Leap Year Bug Causes Massive Microsoft Windows Azure Outage

Matthew Weinberger

March 1, 2012

2 Min Read
Leap Year Bug Causes Massive Microsoft Windows Azure Outage

The Microsoft Windows Azure compute cloud experienced a service disruption from 8:45 p.m. Eastern Feb. 28 to 5:57 a.m. Eastern Feb. 29, 2012, leaving many customers without access to their applications. This time Microsoft had Julius Caesar to blame: The outage apparently was due to a software bug that resulted in an “incorrect time calculation” for yesterday’s Leap Day.

Microsoft Corporate VP of Server and Cloud Bill Laing, the man in charge of Azure’s engineering organization, took to a blog entry to explain the situation and to beg forgiveness: “First let me apologize for any inconvenience this disruption has caused our customers,” Laing wrote.

Here’s Laing’s summary of the issue and how it was (mostly) resolved, from that blog entry:

Yesterday, February 28th, 2012 at 5:45 PM PST Windows Azure operations became aware of an issue impacting the compute service in a number of regions.  The issue was quickly triaged and it was determined to be caused by a software bug.  While final root cause analysis is in progress, this issue appears to be due to a time calculation that was incorrect for the leap year.   Once we discovered the issue we immediately took steps to protect customer services that were already up and running, and began creating a fix for the issue.  The fix was successfully deployed to most of the Windows Azure sub-regions and we restored Windows Azure service availability to the majority of our customers and services by 2:57AM PST, Feb 29th.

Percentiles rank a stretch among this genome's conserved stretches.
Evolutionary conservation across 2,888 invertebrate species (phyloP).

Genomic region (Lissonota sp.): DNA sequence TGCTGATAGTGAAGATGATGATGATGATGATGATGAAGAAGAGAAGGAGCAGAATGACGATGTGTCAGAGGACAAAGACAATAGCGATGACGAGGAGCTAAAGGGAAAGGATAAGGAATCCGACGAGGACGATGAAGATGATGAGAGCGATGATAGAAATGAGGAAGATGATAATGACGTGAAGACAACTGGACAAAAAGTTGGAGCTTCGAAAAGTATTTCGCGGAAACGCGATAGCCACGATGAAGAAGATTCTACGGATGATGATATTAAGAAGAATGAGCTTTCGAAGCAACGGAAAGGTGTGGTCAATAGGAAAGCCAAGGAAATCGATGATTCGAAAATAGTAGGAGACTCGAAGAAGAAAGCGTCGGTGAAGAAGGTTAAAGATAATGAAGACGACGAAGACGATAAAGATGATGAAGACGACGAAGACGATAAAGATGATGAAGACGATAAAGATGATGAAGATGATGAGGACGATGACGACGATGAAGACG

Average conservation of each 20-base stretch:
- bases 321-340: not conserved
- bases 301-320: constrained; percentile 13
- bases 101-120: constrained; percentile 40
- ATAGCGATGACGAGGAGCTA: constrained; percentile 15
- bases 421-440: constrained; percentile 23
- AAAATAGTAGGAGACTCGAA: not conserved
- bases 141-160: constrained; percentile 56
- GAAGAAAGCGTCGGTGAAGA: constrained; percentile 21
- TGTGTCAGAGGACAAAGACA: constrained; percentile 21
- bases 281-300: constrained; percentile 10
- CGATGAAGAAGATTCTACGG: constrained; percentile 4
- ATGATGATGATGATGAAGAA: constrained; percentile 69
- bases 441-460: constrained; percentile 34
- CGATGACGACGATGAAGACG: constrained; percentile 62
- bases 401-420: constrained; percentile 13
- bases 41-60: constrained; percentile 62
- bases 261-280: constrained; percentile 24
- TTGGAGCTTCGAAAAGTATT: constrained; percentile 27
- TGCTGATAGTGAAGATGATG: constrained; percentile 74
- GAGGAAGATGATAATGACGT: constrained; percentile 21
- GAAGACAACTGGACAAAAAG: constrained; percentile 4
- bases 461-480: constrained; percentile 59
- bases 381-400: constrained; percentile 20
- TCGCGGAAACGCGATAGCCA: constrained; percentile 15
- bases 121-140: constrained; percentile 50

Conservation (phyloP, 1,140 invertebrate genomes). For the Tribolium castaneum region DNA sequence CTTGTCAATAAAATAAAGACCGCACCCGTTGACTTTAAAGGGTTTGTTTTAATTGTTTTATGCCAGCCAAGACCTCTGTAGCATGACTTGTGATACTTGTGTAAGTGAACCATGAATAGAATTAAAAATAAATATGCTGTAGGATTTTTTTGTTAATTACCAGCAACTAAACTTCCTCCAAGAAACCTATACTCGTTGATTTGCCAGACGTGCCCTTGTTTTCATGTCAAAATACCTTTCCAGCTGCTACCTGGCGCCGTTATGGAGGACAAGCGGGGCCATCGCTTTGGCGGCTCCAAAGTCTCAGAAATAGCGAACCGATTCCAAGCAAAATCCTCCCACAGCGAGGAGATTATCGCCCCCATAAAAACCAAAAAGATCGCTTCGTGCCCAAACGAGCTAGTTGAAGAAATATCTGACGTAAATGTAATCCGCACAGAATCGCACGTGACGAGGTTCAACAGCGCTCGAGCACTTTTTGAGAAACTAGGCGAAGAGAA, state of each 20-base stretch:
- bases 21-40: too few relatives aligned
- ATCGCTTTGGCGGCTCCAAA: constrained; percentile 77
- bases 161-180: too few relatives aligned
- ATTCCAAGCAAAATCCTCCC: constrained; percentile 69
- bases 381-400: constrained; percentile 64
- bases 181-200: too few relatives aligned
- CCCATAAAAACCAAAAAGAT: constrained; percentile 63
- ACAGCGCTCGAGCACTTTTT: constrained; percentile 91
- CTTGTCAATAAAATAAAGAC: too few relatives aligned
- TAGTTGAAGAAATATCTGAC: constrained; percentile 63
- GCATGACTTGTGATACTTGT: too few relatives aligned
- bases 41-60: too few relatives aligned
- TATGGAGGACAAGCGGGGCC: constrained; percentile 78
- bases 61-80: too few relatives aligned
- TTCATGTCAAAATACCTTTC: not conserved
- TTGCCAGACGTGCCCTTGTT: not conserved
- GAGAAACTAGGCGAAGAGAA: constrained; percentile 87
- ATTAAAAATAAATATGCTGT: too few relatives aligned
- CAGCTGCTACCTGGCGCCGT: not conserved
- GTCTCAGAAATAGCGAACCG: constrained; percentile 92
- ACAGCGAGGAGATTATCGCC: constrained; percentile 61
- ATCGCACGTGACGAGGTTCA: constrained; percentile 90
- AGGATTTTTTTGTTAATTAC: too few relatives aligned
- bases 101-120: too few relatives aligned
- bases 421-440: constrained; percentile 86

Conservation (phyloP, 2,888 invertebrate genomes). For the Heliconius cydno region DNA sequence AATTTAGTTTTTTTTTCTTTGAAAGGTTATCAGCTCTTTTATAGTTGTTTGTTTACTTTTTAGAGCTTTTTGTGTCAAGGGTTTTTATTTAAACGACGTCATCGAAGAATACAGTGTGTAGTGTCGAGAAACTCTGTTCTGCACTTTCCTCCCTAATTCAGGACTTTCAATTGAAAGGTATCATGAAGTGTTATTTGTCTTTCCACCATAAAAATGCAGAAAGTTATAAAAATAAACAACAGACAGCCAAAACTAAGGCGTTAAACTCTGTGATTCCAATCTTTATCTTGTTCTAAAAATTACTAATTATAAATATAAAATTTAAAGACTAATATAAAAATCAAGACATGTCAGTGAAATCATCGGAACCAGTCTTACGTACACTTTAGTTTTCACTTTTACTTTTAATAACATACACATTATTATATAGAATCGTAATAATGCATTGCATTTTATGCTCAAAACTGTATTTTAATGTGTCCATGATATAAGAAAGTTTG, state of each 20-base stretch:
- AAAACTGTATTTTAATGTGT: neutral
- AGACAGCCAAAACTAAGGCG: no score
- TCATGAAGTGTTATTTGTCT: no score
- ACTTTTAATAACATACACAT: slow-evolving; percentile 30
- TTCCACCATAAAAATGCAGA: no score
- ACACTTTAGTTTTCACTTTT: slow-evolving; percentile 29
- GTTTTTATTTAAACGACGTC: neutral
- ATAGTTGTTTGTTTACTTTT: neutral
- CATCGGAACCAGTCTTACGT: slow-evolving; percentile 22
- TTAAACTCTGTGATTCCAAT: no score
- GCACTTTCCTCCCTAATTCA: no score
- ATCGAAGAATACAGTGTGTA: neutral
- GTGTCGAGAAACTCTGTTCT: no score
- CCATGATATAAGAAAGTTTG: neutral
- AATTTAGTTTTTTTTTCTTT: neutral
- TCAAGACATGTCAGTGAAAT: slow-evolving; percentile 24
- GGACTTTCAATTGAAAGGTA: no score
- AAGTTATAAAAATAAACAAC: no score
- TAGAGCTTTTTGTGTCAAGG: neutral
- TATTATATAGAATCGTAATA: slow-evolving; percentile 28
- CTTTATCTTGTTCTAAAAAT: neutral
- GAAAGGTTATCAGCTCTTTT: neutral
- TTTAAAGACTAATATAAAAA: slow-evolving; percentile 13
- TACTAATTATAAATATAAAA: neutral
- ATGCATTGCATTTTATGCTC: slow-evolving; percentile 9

At least as of time of writing, though, the Windows Azure Service Health Dashboard is reporting problems in distributed regions, though Laing promised fixes are coming to still-affected users ASAP. It’s worth noting that even at its peak, the disruption only impacted Microsoft Windows Azure compute, not storage.

An interesting side-note to this story: Vineet Jain, CEO of hybrid cloud storage vendor Egynyte, reached out to TalkinCloud with a statement indicating a belief that if Azure users had just kept some of their cloud infrastructure behind the firewall, they could have avoided this costly disruption in their business:

“By maintaining a behind the firewall presence and syncing that to the public cloud, companies are creating an insurance policy just for these situations,” Jain said.

That’s certainly food for thought. In the meanwhile, between this outage and a series of Microsoft Office 365 disruptions, Redmond has a long way to go before customers and partners can likely fully trust Microsoft’s cloud initiatives.

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